Personally, I’ve been amazed at some of the differences between the Wilmington and Nashville markets. On the one hand, being a much bigger city, Nashville doesn’t operate as much in the intensely personal, relationship-based way Wilmington’s business community does. On the other hand, it’s much easier in Nashville to make contact with key executives or owners. When you go in to see someone, they’re glad to see you and to hear what you have to say. Companies in Nashville rely less on the gatekeepers who can make it hard to get in front of the decision-makers.

By contrast, here in Wilmington we’ve learned how important it is to be a part of community organizations and events. Trade shows, the Homebuilders’ Association, and similar institutions play a much more important role in our business here than they do in Nashville.

Now that we’ve absorbed these lessons, we’re anticipating steady growth in this new division. Nashville amounts to about a quarter of our overall business now, but we expect that ratio to change. For example, we have an account representative in Tennessee who is aggressively calling on new prospects such as homebuilders and apartment developers, who are very active in that region. Like other non-coastal cities, Nashville’s market is a full circle, not hemmed in by the ocean as Wilmington is. And, for now, much of the business we are doing in Tennessee involves just supplying cabinets, not the full-service “turnkey” approach we take here that also includes installing counters, backsplashes and other kitchen and bath components. We’re working hard to offer a broader range of products and services to our existing clients there.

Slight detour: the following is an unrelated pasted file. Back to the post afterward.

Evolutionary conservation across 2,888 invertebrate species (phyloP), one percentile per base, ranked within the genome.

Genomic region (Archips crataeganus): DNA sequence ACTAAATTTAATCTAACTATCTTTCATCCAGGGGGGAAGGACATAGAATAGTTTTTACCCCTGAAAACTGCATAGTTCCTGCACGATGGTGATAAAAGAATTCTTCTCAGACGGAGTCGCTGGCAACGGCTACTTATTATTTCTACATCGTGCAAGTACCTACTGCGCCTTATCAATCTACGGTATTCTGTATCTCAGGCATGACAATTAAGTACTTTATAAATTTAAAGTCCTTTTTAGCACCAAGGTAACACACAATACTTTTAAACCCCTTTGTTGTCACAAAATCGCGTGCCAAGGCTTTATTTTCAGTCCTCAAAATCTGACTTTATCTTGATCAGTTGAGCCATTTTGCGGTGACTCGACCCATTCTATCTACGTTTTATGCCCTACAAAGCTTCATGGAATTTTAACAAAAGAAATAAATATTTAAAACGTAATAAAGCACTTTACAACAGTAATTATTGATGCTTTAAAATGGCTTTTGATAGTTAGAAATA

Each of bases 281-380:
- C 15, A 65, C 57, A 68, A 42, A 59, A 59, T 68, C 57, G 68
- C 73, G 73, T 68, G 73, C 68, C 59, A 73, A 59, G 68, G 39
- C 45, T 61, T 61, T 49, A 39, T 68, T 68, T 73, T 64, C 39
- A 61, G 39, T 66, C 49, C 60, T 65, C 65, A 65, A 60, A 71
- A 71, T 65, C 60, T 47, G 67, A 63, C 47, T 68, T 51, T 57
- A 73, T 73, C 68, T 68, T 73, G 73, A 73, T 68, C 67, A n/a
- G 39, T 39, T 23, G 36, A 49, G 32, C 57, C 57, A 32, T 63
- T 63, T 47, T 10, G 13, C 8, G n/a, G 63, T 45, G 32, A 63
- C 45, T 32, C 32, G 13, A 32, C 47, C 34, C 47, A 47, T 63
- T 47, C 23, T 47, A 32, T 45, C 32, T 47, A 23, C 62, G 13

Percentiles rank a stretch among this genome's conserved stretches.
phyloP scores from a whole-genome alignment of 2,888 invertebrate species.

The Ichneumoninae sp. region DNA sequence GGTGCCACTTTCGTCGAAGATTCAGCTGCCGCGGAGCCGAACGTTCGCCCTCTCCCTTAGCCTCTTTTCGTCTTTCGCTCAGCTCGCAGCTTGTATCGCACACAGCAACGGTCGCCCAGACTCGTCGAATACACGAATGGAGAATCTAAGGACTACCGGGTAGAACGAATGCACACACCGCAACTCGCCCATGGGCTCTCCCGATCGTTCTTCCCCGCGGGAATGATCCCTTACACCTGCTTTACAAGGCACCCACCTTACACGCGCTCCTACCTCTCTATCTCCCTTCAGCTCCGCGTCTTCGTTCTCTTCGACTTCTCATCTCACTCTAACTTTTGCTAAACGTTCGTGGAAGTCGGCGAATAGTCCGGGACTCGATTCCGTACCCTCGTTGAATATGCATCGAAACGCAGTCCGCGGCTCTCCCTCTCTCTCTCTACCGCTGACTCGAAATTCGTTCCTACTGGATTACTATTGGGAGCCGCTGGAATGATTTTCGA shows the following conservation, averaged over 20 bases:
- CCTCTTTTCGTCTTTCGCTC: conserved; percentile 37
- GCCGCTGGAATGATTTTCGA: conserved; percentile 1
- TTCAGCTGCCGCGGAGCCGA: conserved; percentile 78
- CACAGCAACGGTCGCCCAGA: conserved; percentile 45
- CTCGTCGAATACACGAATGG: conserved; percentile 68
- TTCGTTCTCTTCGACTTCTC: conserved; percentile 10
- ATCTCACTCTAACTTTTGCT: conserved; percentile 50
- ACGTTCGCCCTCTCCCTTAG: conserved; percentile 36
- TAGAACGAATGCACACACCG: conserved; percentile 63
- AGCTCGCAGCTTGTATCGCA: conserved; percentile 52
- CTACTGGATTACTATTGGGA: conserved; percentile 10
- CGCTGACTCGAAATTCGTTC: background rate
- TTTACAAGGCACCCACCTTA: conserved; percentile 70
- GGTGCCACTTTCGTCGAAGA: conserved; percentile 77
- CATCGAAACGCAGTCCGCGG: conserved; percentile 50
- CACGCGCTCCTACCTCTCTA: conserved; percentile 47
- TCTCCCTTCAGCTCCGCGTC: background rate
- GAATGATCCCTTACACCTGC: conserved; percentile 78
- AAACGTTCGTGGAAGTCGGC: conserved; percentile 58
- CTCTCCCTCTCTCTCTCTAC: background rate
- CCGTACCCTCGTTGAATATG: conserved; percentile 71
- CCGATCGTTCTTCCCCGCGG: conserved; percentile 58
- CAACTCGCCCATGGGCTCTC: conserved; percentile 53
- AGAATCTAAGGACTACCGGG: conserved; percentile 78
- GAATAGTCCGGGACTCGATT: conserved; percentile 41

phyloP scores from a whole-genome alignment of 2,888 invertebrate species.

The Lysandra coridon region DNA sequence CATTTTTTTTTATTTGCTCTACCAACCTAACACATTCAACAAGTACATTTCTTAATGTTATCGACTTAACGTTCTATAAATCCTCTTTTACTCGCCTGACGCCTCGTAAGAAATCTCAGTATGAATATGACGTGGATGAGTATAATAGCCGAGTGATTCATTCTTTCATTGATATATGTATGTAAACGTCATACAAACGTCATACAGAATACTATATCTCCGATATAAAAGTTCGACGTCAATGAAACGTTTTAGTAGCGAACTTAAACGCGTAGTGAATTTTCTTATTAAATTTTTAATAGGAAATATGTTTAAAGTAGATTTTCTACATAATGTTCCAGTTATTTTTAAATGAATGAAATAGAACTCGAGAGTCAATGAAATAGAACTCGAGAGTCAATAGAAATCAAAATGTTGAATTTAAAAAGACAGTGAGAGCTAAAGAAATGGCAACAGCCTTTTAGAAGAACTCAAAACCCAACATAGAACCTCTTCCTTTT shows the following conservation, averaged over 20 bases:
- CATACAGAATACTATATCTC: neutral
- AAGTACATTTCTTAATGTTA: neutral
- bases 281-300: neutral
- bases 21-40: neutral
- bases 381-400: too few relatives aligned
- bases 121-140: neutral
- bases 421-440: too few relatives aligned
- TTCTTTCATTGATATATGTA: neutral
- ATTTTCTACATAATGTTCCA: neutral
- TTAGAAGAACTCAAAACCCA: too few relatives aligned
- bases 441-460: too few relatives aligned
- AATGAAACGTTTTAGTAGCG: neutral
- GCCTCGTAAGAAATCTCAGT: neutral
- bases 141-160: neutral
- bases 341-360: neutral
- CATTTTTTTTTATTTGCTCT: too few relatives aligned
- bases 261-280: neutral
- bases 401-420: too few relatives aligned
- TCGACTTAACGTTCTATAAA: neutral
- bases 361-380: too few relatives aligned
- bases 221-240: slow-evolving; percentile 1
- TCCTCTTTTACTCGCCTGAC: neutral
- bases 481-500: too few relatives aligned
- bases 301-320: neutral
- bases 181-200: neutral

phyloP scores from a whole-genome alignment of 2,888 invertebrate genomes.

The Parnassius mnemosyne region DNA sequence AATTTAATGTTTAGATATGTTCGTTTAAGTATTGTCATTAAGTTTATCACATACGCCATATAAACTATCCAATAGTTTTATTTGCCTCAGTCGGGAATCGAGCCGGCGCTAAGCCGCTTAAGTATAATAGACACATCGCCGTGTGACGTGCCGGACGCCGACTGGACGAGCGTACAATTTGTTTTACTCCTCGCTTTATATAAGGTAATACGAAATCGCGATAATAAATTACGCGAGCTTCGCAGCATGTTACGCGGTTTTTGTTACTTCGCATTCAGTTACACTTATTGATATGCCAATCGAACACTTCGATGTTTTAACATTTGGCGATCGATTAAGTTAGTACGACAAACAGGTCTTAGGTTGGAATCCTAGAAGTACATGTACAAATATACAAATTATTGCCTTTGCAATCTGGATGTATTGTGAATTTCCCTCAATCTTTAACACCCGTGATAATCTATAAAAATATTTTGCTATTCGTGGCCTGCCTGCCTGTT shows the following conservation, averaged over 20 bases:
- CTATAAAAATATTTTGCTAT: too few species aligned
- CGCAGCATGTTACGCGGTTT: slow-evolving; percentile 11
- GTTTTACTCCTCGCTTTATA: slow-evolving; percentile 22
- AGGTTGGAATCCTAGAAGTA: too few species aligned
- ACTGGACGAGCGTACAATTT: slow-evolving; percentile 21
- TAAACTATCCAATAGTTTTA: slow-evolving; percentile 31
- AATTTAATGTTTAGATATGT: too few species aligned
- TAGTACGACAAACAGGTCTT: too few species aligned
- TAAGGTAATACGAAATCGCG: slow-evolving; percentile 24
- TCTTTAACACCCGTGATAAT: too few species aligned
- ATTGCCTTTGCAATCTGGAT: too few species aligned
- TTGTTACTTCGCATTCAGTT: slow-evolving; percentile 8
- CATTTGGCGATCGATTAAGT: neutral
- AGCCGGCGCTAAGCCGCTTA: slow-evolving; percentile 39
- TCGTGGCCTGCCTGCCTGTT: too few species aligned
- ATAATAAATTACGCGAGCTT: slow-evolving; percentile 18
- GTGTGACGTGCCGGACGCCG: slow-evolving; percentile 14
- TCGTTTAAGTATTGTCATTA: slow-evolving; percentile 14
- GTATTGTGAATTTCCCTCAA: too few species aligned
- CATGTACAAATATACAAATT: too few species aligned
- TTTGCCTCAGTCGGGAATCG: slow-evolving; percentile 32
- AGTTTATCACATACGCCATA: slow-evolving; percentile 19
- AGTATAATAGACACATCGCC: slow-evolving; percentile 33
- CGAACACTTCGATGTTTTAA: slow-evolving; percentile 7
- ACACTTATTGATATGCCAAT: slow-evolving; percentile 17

Markraft’s total focus is on Wilmington and Nashville. There’s still so much work to do to improve our operations in these two regions that we’re not about to jump into a totally new market anytime soon. Growing too fast can be as dangerous to a business as not growing at all.
 
I’m always happy to answer any questions about what we can do for you, in your home or for your business. Watch for more tips about how to enhance your home’s value and convenience!

Cee Edwards is President and General Manager of Markraft Cabinets. He joined the company in 1995. Since 1985, Markraft has specialized in cabinet and countertop design and installation in residential and commercial construction and custom remodeling. To learn more about Markraft, go to www.markraft.com. Contact Cee at 910-762-1986. Like Markraft on Facebook at www.facebook.com/markraftcabinets or follow Cee on Twitter at twitter.com/CeeEdwards